The Kings Kept the pressure on and took just five minutes to score their next goal. Viktor Arvidsson finished on a one-timer that beat a sliding Tarasov. Trevor Moore sent a beautiful pass across the zone right into the wheelhouse of Arvidsson who hammered it home.

3-0 LA (Arvidsson from Moore and Danault)

Barely a minute later it was 4-0. Andrew Peeke lost his stick in the defensive zone, and then lost his brain. He stood around indecisively, only attempting to retrieve his stick as Carl Grundstrom was coming out from behind the net with the puck. Seeing as Peeke was off on the opposite side of the ice, Grundstrom was all alone in front of Tarasov and he promptly roofed a wrister over the glove of Daniil.

4-0 LA (Grundstrom unassisted)

That was it for Tarasov, as Larsen sent Michael Hutchinson to take over netminding duties. After a strong first period, things really took a turn for the worse in period two for young Tarasov. His team did him no favors whatsoever though, and did not give him much a chance for success tonight. It felt like just a matter of time before the wheels would fall off and the floodgates opened.

The bleeding was temporarily stopped, and the Jackets limped into the intermission without allowing any more goals, but the damage was done. The Jackets just had no answer for the Kings’ heavy, relentless play and simply collapsed under the pressure.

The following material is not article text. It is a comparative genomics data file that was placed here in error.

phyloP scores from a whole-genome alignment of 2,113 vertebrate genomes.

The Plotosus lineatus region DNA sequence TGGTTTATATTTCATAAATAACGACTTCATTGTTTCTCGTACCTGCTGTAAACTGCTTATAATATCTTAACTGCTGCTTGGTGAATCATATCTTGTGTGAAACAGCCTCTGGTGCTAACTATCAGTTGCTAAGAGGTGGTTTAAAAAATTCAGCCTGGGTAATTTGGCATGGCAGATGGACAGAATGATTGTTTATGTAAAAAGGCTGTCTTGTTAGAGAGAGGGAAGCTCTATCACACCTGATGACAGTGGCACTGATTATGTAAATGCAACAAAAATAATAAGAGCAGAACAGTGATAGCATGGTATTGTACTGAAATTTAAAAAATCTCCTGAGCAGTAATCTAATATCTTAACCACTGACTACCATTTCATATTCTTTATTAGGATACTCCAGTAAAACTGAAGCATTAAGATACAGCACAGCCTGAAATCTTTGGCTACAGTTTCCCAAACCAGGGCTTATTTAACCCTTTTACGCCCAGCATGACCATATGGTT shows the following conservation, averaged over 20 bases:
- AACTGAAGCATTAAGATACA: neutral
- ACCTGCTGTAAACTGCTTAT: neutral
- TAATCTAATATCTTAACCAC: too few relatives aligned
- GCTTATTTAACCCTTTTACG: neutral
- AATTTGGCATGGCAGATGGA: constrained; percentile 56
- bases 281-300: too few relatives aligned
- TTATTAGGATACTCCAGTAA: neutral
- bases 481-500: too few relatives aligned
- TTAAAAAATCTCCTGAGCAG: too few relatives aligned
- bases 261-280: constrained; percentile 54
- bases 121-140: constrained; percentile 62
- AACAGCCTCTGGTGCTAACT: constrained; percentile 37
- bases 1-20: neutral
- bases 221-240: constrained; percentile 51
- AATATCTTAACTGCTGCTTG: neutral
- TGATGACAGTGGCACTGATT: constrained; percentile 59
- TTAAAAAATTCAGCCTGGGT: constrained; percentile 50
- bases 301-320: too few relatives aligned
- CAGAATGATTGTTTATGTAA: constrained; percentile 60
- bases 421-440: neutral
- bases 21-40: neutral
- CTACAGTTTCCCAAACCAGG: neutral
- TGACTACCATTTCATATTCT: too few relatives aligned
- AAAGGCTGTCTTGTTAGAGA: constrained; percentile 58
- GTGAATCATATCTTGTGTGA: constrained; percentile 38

Third Period

Kirill Marchenko disrupted the shutout about 5 minutes into the period, when a loose puck landed on his stick. Marchenko’s quick wrister beat Copley cleanly for his 17th of the year and first in 7 games. Must feel good for Marchenko as he recently admitted not scoring weighs on him.

4-1 LA (Marchenko from Bayreuther)

The Jackets went on the power play shortly after with a chance to make things marginally interesting. Patrik Laine ripped a few  shots from the left dot, but otherwise nothing was happening during the penalty.

Shortly after the Jackets power play expired, they decided to give one to the Kings by taking a too many men penalty.

L.A. didn’t seem too urgent with the puck and the Jackets easily killed the penalty. The Kings were happy enough to just burn a couple minutes off the clock.

The most interesting thing in the dying minutes of this one was listening to Jody Shelley discuss the recent ban on fighting in the QMJHL, the league he played in prior to going pro. I am torn on the issue personally as its been part of the game I grew up with and was part of the fabric of the game. But the injuries and potential long-term issues just make it not worth the risk, especially when talking about teenagers. I do like the idea of harsher penalties to dissuade fights for clean hits, but I’m not sold on removing it from the game altogether.

Anyways, the Blue Jackets lost.

Final 4-1 LA

Also, San Jose lost in OT again, so the three point cushion for last place has returned.

Up Next

The Jackets are right back at it tomorrow night in southern California against the Anaheim Ducks for another game with draft lottery implications. Similar to Columbus, Anaheim has waited until way too late in the season to play some of their best hockey. They head into tomorrow’s game with a 5-2-3 record in their last ten games.